We learn that Cloud has been brought into this group by an old friend named Tifa. In combat scenes in which Tifa or other allies are alongside you, the player can move between protagonists, and will eventually have to really learn each character’s strengths to complete some of the tougher battles. After that first chapter, Cloud finds his way to Midgar, a legendary location in “FF” lore that really serves as the focus of this chapter of the remake. Cloud is haunted by his past, pulled in two directions by secrets of his back story and the group of ecoterrorists that he now fights alongside. Early in the game, side missions open up, from the silly diversions like finding lost cats in Midgar to more combat-driven ones like cleaning out an infested factory, but the game is largely pointed in one direction narratively.

The 1997 original vs. the 2020 remake. Copyright: Square Enix

Visually, “Final Fantasy VII Remake” looks almost completely like a 2020 game. Some of the backgrounds are a little flat, and some of the mechanics still feel a bit dated (although that date is more early ‘10s than late ‘90s) but this is very much a game that stands with titles of the PS4 generation in terms of graphic and gameplay. As with all “FF” games that I’ve played, some of the “dungeons”—repeated rooms of combat that are often accompanied by a little puzzle-solving—get pretty repetitive and are a beat or two too long, but even those usually culminate in a boss fight that’s rewarding and fun to decipher. For example, a chapter ends with a massive battle in which you really have to alternate using Cloud, Tifa, and Barret to get it done, balancing what each does well. You have access to the power structure of all three characters, particularly with something called Materia, which determines the spells each can cast. I made Cloud an aggressive combatant with spells like Fire and Thunder and used Tifa as a protector with spells like Cure and Revival.

Sure, it’s fun, but what does all of this have in common with film techniques or storytelling? That’s usually what we focus on here at, trying to define the common languages between the two. There are long cinematic cut scenes in “FFVIII Remake” (and most “FF” games, especially the modern ones) that owe a great deal to film anime and science fiction, particularly that of Japanese origin. But the “Final Fantasy” franchise has been as influential in the other direction, inspiring the storytelling of television and film almost more than the other way around. (For example, I saw echoes of Netflix’s “Altered Carbon” in this game for sure). When the history of video games is written in future generations, the “Final Fantasy” series gets its own long chapter. It’s been around for over three decades, spinning off into other genres and storytelling styles, and even getting its own wide theatrical release (2001’s “Final Fantasy: The Spirits Within”) and other DVD releases (2005’s “Final Fantasy VII: Advent Children” is, naturally, influential on this title, as it continues the original game’s story and influenced the design here).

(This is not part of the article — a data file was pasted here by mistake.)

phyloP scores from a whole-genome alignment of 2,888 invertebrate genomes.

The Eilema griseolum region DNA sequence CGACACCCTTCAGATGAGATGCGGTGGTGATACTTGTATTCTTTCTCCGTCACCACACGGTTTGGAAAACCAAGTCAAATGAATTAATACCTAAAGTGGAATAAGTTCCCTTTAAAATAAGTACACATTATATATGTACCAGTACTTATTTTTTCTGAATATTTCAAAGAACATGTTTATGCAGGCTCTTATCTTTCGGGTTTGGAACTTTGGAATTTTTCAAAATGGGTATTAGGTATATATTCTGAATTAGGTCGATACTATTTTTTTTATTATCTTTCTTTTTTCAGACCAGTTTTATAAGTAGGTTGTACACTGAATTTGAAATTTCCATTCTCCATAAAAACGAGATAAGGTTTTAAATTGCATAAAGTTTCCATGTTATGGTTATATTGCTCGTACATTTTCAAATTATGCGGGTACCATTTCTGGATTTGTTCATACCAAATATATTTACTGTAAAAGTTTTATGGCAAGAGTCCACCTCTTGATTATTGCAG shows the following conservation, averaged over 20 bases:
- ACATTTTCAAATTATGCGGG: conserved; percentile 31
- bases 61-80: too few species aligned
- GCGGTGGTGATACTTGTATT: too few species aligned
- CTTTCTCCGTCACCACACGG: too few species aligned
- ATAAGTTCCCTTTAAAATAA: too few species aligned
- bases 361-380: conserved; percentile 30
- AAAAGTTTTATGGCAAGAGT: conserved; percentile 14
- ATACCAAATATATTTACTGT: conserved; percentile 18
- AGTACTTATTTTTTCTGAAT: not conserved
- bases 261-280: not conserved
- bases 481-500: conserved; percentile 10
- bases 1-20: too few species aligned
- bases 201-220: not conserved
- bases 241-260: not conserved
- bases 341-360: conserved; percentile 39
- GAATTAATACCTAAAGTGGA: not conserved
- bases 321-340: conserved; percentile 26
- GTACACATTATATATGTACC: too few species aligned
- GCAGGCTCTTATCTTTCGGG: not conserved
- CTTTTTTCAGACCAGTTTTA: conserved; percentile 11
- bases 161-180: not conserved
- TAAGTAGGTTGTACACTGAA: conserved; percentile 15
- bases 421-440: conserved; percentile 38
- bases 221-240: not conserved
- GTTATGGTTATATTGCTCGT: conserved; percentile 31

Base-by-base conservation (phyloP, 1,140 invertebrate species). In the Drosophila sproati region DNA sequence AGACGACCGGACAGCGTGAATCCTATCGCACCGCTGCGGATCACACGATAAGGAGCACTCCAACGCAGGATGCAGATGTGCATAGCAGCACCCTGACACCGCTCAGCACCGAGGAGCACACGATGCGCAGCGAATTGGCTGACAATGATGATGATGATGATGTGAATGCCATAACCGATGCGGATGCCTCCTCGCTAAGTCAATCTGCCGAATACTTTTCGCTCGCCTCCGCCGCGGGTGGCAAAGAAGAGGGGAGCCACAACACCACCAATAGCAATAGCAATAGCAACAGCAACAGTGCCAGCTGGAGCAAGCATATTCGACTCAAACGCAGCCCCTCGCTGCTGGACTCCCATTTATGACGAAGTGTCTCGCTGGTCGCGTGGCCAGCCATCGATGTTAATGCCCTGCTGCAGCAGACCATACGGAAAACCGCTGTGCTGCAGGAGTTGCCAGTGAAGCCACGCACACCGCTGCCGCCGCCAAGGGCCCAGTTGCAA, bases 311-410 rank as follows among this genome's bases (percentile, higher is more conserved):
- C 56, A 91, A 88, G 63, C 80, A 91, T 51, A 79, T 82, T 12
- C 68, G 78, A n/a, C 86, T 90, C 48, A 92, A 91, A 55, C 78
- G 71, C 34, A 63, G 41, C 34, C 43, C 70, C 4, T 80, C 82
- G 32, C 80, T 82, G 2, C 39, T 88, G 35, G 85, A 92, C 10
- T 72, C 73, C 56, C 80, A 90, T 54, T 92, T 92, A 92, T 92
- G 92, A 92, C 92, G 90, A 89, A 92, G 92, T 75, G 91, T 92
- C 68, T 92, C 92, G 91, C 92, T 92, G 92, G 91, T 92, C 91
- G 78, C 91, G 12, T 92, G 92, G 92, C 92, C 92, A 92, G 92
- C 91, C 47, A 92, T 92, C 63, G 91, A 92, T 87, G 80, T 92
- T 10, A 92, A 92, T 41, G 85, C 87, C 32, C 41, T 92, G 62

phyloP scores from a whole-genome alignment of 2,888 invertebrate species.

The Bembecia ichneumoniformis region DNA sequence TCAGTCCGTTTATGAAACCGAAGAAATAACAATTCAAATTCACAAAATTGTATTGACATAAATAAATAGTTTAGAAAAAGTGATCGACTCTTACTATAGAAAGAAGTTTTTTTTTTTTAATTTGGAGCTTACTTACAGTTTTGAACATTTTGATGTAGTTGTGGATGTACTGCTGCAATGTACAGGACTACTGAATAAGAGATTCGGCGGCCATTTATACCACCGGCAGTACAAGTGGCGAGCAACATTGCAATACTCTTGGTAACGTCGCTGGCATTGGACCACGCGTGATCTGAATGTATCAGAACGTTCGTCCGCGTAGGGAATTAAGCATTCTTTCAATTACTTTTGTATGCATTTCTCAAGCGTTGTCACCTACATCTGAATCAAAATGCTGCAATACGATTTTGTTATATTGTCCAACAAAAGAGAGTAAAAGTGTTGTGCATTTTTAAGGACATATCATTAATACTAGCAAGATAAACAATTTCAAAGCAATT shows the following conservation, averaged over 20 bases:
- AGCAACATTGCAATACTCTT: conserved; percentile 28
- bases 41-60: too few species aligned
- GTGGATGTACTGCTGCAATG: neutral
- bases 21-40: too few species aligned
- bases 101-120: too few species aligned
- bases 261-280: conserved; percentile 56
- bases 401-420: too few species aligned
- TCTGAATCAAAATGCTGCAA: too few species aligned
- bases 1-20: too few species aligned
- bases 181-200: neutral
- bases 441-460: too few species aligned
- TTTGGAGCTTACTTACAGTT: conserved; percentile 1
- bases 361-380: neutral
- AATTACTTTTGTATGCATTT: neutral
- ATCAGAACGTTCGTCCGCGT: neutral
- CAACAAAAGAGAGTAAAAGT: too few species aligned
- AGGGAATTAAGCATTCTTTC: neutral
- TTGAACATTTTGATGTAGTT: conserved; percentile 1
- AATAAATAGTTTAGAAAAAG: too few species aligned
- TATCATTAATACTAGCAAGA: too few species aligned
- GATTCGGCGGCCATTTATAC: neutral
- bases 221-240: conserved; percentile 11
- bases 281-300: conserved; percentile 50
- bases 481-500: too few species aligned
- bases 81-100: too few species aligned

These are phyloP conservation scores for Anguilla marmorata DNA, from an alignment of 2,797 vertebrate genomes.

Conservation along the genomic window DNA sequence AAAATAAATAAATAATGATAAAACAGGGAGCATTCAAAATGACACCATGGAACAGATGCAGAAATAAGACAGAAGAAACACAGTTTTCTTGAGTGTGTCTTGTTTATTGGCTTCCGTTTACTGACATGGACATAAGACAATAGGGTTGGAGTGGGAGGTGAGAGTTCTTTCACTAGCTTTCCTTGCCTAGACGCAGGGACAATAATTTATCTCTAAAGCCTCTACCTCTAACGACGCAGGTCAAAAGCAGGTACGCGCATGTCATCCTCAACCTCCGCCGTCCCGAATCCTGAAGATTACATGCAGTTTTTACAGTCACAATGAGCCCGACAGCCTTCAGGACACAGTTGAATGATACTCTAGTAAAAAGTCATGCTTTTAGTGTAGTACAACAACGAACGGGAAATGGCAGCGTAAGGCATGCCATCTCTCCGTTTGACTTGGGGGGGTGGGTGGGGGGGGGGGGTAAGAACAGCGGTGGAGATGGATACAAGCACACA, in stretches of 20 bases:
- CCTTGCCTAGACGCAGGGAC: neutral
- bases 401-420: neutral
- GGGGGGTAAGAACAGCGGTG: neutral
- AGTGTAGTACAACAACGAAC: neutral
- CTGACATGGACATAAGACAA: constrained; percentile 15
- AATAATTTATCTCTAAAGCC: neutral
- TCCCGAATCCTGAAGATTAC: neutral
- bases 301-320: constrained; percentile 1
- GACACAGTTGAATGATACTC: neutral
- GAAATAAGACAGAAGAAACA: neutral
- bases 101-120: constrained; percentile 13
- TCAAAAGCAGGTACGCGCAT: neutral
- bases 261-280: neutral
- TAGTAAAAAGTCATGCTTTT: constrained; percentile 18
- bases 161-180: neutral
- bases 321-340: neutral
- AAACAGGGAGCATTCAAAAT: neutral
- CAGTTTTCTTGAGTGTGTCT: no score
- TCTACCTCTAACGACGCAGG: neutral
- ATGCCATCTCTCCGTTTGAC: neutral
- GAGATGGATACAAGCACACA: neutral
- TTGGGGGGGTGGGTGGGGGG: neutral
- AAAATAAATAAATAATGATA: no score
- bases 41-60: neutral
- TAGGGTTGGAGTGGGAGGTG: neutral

More than 150 million units of “FF” games have been sold, and the best games in this series have really redefined their art form. And there’s something poignant and special about a video game team of pioneers going back to one of their greatest hits in a way that doesn’t feel nostalgic as much as shows how much this series has and still matters. 

Brian Tallerico

Brian Tallerico is the Managing Editor of, and also covers television, film, Blu-ray, and video games. He is also a writer for Vulture, The Playlist, The New York Times, and GQ, and the President of the Chicago Film Critics Association.